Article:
To investigate the effects of the study medication on the specimen surfaces after a wearing period of five and seven weeks, the surfaces were divided as described (Figure 3). By covering the respective surface areas with acid-resistant nail varnish and a flowable composite, the sound and artificially demineralized regions were maintained during the entire in situ investigation for the microradiographic analyses. Additionally, the coverage of the effect fields (E1; Figure 3) after five weeks ensured that this surface areas were not affected by additional de- and remineralizing effects. This method allowed the determination of distinguishable test areas.

Specimens attached on natural teeth could interfere with mastication and articulation, and, therefore, specimens were fixed in removable dentures. However, it has to be taken into account that wearing a dental prosthesis (full or partial) can significantly affect the composition of the resident oral microflora, and, following, the results might be influenced by this factor [45]. Therefore, this factor should be kept in mind when interpreting the upcoming data. Unlike former in vitro studies [46], the coverage areas were additionally fixed with flowable composite to ensure the ability to withstand mechanical forces during the study period. Up to now no visible gaps between the specimen surfaces and the coverings have been recognized. Moreover, the additional test field coverage with composite resin seems to be advantageous for protection of surface areas. So far no coverage losses could be observed.

The intention of the chosen in situ model was to mimic the natural caries process and provide clinically relevant information in a relatively short period of time without causing irreversible tissue changes in the panelists' dentition. Generally, clinical caries trials are limited to investigations by a dental explorer, and to using radiographs to identify and validate demineralizations at sites usually not visible directly. Thus, the caries process is determined at a relatively late stage and patients are exposed to X-rays resulting in an increasing radiation exposure. In contrast, the in situ model presented here offers the integration of transversal microradiography (TMR) as a basic science analytical technique. TMR offers high sensitivity and ensures waiving radiation exposure for panelists [47]. Generally, various experimental methods are available for analyzing subsurface lesions of bovine enamel and dentin specimens. These include transversal microradiography [48], polarized microscopy [49], microhardness testing [50,51], electric caries monitoring [52], transversal wavelength-independent microradiography [53], optical coherence tomography [54], and scanning electron microscopy [55,56]. With the exception of transversal microradiography (TMR), all mentioned technologies reveal some shortcomings with regard to accuracy when specimens are analyzed according to the mentioned parameters mineral loss and lesion depth. In contrast, TMR allows a direct measurement of the longitudinal mineral distribution as a profile in a subsurface lesion and has long been established and recognized as a gold standard for analyzing mineral content changes over time [57]. Consequently, TMR is considered a surrogate outcome measure that is directly impacted by the intervention. Thus, microradiographic outcome was selected as a surrogate endpoint in the present study.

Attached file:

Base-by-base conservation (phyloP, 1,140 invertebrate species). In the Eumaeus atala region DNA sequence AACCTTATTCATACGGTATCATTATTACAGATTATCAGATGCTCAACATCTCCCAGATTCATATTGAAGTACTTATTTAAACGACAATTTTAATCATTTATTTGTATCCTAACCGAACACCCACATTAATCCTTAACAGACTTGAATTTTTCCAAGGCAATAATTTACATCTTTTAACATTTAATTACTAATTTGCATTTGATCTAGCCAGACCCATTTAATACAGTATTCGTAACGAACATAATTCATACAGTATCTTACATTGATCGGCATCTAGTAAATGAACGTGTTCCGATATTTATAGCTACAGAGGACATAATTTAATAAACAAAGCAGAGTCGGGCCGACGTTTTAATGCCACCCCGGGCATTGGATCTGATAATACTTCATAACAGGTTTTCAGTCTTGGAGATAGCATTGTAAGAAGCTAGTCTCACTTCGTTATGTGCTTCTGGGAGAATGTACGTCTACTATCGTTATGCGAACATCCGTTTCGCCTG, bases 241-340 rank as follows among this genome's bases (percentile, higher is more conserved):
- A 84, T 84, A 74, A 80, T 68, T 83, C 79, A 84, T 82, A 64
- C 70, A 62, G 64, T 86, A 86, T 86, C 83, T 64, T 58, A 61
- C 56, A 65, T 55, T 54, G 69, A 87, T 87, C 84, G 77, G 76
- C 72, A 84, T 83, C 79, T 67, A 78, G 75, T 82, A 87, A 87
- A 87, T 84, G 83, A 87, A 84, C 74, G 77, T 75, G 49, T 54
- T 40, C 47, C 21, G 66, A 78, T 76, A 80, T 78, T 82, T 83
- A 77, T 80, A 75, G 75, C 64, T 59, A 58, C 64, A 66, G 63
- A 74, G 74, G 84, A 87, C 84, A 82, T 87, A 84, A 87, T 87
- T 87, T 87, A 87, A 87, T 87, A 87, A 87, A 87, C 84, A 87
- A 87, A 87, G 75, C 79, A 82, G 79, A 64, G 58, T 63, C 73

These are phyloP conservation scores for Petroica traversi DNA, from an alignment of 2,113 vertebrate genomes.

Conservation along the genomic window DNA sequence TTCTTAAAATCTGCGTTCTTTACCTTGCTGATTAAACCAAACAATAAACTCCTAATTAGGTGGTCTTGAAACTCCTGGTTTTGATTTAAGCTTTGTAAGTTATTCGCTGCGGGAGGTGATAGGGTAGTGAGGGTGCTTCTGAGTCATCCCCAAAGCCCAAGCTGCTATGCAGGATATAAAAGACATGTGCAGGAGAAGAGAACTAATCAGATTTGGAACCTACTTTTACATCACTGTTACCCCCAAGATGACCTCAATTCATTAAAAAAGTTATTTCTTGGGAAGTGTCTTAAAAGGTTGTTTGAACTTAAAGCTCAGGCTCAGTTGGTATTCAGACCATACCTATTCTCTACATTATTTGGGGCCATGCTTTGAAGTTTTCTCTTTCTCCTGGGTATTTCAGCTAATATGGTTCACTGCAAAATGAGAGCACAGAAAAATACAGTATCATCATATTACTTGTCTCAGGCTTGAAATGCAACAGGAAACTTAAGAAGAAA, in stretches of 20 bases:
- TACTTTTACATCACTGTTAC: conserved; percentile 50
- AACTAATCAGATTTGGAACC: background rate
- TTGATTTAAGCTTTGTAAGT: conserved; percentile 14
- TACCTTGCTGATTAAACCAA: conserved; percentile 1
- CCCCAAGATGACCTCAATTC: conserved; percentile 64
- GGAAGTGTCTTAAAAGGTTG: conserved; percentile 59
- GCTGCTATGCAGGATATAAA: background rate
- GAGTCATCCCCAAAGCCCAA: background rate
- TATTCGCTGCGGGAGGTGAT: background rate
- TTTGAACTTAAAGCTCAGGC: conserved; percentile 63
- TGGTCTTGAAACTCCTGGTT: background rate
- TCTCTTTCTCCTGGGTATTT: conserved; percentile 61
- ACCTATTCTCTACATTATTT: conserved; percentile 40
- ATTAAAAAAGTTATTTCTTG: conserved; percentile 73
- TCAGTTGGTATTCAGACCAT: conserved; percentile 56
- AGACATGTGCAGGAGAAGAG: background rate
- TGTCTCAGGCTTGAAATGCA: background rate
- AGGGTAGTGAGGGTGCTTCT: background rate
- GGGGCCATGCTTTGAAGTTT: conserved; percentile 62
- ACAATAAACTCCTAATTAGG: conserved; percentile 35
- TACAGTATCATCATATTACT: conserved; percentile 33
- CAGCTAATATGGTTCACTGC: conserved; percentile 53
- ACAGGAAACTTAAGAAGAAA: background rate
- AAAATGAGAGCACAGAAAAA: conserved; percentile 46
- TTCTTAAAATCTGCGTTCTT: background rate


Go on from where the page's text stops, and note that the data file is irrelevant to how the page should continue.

Since fluorides are commonly found in foodstuff such as salt, fish, and mineral water, the study implementation required a renunciation of several foods in terms of a fluoride-free diet. This adjustment was only established for the (short) in situ period, and thus, might represent a lower personal burden for the patients compared with long-term clinical trials [47]. Altogether, an in situ model might better conform with the patients' requirements, and these always have to be weighed against the background of protracted cancer-related therapies.